contributed by Nancy Fonicello
|Pouch made by Tara using the Line-quilling Technique. The red quills were dyed with brazilwood.|
The single-quill line technique is the third of what would be considered the "basic" quillwork stitches. It is executed in exactly the same way as the parallel band technique, except that now we are using one thread instead of two, and the quill is left whole and not trimmed until the work is completed. If you have ever seen old examples of Huron moccasins you would certainly be impressed by the beautiful designs that are possible using this stitch. It tends to be more time consuming that the first two techniques because there are more stitches per inch, but it also is more durable because there is less surface area of each quill exposed.
If you are just beginning, it would be well to look at the discussion of tools and materials in another section of this site:
Tools and Materials
This technique does not require you to snip off the ends of the quills before you begin. Using the whole quill enables you to make nice round stitches, as an untrimmed quill acts somewhat like a balloon with air in it. Also, do not flatten the quills ahead of time or else you will get kinks and sharp edges that won't look quite right in your finished work. All ends will be trimmed off later with a sharp knife or pair of scissors.
Soak the quills in water to soften them as before. This time only draw ONE line on the leather where you want the embroidery to be. You may not even need to draw lines, especially if you are laying down several lanes of stitching close together - just use your first line for the guide for all your other stitches.
|Anchor the thread as before, taking a few running stitches in the leather. Bring the thread up to the beginning of your line where you want your first quill to be and make a little loop using the back stitch. Insert the end of your first quill under the loop and pull it tight. This picture shows the first quill stitched down and ready for the next stitch.|
|Flip the quill up, and take a stitch around it as if you were going to do the top line of the parallel band technique. This involves wrapping the thread around the quill so that it will bend away from you when the stitch is pulled tight.|
|Pull the thread gently and help the quill to bend down and away from you using your other hand just as in the band technique. Adjust the stitch by pulling on the thread and the quill at the same time until it is where you want it, then pull the thread tight. You have just made your first stitch using line work. Congratulations!|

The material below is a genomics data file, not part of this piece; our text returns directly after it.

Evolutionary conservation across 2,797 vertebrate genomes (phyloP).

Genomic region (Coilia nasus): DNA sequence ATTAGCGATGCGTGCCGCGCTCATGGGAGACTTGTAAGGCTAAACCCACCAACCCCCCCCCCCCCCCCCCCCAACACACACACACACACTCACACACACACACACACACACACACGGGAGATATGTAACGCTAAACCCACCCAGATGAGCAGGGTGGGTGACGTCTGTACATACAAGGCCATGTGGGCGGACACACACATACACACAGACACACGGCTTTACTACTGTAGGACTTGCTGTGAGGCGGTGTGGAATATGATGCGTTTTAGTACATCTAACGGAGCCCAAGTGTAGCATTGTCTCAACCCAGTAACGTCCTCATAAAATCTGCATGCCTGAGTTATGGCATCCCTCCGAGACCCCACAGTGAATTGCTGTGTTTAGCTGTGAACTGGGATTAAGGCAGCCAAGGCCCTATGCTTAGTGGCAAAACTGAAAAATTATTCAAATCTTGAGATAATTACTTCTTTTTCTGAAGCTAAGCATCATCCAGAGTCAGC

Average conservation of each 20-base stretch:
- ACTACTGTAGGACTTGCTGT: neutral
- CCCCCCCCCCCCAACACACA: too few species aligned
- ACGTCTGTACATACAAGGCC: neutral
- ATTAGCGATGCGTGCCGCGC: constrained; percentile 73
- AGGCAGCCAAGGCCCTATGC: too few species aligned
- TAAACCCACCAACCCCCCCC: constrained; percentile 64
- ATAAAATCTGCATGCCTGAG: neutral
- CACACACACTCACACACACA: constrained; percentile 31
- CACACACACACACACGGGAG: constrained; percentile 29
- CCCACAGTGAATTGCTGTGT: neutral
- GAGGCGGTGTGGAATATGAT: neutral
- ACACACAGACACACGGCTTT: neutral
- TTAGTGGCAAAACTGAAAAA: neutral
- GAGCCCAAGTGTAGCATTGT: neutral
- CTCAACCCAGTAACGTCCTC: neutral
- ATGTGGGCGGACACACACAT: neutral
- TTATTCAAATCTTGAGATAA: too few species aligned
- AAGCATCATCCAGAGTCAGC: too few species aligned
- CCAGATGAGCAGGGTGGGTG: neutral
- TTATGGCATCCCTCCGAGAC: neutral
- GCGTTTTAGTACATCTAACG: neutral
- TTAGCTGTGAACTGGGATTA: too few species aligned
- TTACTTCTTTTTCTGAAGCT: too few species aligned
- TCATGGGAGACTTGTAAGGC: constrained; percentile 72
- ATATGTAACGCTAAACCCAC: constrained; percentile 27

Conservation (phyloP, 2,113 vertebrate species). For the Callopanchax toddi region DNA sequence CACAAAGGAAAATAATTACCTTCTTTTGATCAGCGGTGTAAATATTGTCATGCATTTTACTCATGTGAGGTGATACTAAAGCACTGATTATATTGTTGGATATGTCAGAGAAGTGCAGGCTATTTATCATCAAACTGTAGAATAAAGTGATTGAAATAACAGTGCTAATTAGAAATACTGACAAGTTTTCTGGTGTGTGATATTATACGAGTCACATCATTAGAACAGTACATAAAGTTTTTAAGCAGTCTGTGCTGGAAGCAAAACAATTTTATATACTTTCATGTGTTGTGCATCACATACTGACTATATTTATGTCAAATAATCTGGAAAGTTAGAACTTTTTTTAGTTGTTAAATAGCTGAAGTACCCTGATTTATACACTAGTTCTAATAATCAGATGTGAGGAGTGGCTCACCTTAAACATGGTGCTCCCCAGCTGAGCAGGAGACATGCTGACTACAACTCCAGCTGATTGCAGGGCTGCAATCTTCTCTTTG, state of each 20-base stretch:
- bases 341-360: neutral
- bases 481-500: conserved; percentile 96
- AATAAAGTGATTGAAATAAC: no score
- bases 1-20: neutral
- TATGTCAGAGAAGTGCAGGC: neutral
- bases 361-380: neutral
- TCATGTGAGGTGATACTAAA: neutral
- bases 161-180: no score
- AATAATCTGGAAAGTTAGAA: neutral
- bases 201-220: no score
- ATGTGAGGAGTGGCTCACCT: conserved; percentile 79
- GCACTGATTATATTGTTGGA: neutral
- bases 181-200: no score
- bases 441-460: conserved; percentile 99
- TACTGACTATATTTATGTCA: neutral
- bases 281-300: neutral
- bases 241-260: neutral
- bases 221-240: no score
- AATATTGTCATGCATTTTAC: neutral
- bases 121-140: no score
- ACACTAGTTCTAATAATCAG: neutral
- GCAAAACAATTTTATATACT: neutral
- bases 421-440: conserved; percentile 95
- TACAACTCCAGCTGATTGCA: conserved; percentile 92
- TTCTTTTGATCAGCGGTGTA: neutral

|Continue on in this manner until you come to the place where you want to splice in another quill. The splice is the only tricky part in this technique. Take your last stitch with the first quill, then pick up the thread loop and insert your new quill underneath the first one as shown. Pull the stitch tight again.|
|Now, take your stitch as before, but this time flip both quills up, and take the stitch around both of them at the same time. Adjust the stitch, pulling both the old quill and the new one until the new stitch is exactly the right size. Don't worry about the loose ends. I usually leave them until the quills are completely dry and stiff and then trim them close with a razor blade. I find that if I try to trim the work when the quills are still soft, the splice has a tendency to unravel itself.|
|Continue to work in this manner, trimming the final stitch close to the work when you are done. This technique is very versatile in that you can work easily in either straight lines or in curves to produce different effects.|
|This is an example of what kind of work is possible using the single-quill line technique. This is a small motif done in the Huron floral style. The quills are dyed with all natural dyes and the background material is brain tanned leather dyed with walnut hulls.|
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© 1994 - Tara Prindle
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